Friday, 19 June 2009

The Battle of Finnsburgh


The Battle at Finnsburg is an event with little other historical mentions than the Fragment and Episode from Beowulf. This event is supposed to have taken place around the 5th or 6th century, and most people think that it was in Frisia (although it is unclear if it really happened in Frisia). There, a Danish prince, Hnæf, has come to spend the winter; he is attacked by his enemies and the defenders carry out a magnificent defense of the hall, where Hnæf and his companions were situated. The hall was not Hnæf’s, however, and this is the reason why the owner (the opponents’ leader), Finn, didn’t burn it down. The sixty men survived for some time, but then they fall, one after the other. The ending, however, is unclear. We may assume that the defenders were killed to the last man (except for some that are mentioned in the Beowulf, such as Hengest), for Beowulf refers to it (in some places) as the Frisian Slaughter.

The Finnsburg Fragment

The Fragment is supposedly just a small part of the real piece that told us the story of what happened at Finnsburg. It is thought that the lost parts were the beginning and the ending of the text.

...‘the gables are not burning.

’Then the king, a novice in battle, said:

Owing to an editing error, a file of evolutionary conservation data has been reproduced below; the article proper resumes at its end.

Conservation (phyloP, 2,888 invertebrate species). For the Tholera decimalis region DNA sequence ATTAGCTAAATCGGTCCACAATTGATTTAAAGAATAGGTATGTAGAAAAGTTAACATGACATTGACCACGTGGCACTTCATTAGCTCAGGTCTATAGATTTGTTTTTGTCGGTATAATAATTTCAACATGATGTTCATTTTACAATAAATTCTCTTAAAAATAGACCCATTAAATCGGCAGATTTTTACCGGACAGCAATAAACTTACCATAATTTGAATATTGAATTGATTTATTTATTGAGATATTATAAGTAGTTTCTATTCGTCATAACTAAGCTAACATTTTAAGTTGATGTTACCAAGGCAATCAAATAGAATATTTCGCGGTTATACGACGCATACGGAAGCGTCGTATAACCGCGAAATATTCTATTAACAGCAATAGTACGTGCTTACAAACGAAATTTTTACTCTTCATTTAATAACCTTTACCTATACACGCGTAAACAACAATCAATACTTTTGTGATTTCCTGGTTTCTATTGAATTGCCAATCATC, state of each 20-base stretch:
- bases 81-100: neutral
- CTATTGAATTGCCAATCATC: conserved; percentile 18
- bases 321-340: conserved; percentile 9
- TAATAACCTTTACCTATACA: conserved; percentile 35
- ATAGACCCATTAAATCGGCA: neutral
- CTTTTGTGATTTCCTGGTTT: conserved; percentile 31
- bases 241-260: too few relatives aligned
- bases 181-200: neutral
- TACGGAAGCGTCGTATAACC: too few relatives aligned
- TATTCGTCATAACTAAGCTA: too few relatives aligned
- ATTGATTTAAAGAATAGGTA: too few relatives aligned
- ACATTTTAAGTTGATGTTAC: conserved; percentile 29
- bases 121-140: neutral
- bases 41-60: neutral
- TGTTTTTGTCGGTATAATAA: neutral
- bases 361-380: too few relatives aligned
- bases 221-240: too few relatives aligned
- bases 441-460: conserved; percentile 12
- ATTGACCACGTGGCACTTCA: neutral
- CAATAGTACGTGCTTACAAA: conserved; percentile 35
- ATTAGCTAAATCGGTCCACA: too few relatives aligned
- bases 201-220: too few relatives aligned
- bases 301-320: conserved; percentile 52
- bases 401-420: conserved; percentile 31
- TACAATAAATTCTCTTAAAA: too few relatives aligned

‘This is no dawn from the east, no dragon

flies here, the gables of the hall are not burning,

but men are making an attack. Birds of battle screech,

the grey wolf howls, spears rattle,

shield answers shaft. The wandering moon gleams

under the clouds; evil deeds will now

be done, bringing grief to this people.

But rouse yourself now, my warriors!

Grasp your shields, steel yourselves,

fight at the front and be brave!

’Then many a thegn, laden in gold, buckled his sword-belt.

Then the stout warriors, Sigeferth and Eaha,

went to one door and unsheathed their swords;

Ordlaf and Guthlaf went to guard the other,

and Hengest himself followed in their footsteps.

When he saw this, Guthere said to Garulf

that he would be unwise to go to the hall doors

in the first rush, risking his precious life,

for fearless Sigeferth was set upon his death.

But that daring man drowned the other voices

and demanded openly who held the door.

‘I am Sigeferth, a prince of the Secgan

and a well-known warrior; I’ve braved many trials,

tough combats. Even now it is decreed

for you what you can expect of me here.

’Then the din of battle broke out in the hall;

the hollow shield called for men’s hands,

helmets burst; the hall floor boomed.

Then Garulf, son of Guthlaf, gave his life

in the fight, first of all the warriors

living in that land, and many heroes fell around him,

the corpses of brave men. The raven wheeled,

dusky, dark brown. The gleaming swords so shone

it seemed as if all Finnesburh were in flames.

I have never heard of sixty warriors

who bore themselves more bravely in the fight

and never did retainers better repay

glowing mead than those men repaid Hnæf.

They fought for five days and not one of the followers

fell, but they held the doors firmly.

Then Guthere withdrew, a wounded man;

he said that his armour was almost useless,

his corselet broken, his helmet burst open.

The guardian of those people asked him at once

how well the warriors had survived their wounds

or which of the young men...

The Finnsburg Episode